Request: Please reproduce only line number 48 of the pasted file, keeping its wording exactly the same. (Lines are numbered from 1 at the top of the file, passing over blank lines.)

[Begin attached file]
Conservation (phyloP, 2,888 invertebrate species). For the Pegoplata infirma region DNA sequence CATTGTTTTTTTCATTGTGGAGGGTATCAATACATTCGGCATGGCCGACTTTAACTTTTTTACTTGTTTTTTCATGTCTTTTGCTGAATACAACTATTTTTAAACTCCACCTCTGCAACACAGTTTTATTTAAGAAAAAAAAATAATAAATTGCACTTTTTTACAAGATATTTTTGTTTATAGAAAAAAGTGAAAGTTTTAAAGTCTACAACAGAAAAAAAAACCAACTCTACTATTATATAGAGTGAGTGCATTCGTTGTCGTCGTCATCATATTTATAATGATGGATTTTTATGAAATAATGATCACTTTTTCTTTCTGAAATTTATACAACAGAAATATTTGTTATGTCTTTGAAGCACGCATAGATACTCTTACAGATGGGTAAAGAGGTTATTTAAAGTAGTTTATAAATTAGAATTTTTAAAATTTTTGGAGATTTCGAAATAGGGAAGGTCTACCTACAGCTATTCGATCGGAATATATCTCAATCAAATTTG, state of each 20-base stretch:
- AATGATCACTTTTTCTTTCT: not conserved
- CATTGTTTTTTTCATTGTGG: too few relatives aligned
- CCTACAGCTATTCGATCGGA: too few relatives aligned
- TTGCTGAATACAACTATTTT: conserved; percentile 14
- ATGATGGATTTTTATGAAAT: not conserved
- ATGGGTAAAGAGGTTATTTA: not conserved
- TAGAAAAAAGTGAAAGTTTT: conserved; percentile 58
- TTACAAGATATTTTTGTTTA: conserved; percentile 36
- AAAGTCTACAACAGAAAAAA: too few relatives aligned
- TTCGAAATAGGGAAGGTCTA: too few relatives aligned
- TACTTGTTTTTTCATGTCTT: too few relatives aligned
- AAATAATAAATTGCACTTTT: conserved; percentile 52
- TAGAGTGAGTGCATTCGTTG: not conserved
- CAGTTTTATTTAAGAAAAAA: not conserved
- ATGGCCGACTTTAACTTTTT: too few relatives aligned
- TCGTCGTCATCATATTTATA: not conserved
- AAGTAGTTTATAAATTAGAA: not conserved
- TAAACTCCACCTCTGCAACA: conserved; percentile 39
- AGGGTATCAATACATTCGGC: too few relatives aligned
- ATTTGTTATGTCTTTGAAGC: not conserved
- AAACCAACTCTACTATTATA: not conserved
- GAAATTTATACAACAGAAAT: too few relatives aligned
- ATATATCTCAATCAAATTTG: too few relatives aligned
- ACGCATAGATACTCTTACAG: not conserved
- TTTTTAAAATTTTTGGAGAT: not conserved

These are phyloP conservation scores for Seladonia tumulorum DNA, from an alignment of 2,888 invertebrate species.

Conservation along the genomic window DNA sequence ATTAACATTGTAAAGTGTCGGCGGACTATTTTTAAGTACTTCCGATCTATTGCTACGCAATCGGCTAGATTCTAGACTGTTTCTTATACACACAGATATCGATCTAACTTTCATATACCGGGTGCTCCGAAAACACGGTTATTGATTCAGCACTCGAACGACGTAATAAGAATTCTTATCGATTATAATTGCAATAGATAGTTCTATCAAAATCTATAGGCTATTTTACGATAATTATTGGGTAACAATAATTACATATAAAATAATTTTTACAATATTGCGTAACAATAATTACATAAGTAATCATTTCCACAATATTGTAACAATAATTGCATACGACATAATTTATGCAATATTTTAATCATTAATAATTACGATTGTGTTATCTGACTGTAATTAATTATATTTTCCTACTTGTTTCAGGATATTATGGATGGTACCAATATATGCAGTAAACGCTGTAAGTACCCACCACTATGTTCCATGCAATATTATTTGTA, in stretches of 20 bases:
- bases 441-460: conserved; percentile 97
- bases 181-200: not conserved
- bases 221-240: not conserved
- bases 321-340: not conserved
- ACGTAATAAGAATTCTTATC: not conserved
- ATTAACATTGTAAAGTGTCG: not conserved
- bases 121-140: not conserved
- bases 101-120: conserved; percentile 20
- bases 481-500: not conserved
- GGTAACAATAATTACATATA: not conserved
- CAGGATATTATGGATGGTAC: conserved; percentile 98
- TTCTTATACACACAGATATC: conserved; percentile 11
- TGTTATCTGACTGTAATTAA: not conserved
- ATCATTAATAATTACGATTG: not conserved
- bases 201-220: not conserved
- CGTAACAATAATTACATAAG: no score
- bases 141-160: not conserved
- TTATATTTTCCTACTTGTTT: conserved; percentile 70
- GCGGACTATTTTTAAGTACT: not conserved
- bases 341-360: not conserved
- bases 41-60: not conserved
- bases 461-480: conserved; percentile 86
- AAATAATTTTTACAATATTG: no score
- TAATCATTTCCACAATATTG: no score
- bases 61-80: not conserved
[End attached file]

- bases 341-360: not conserved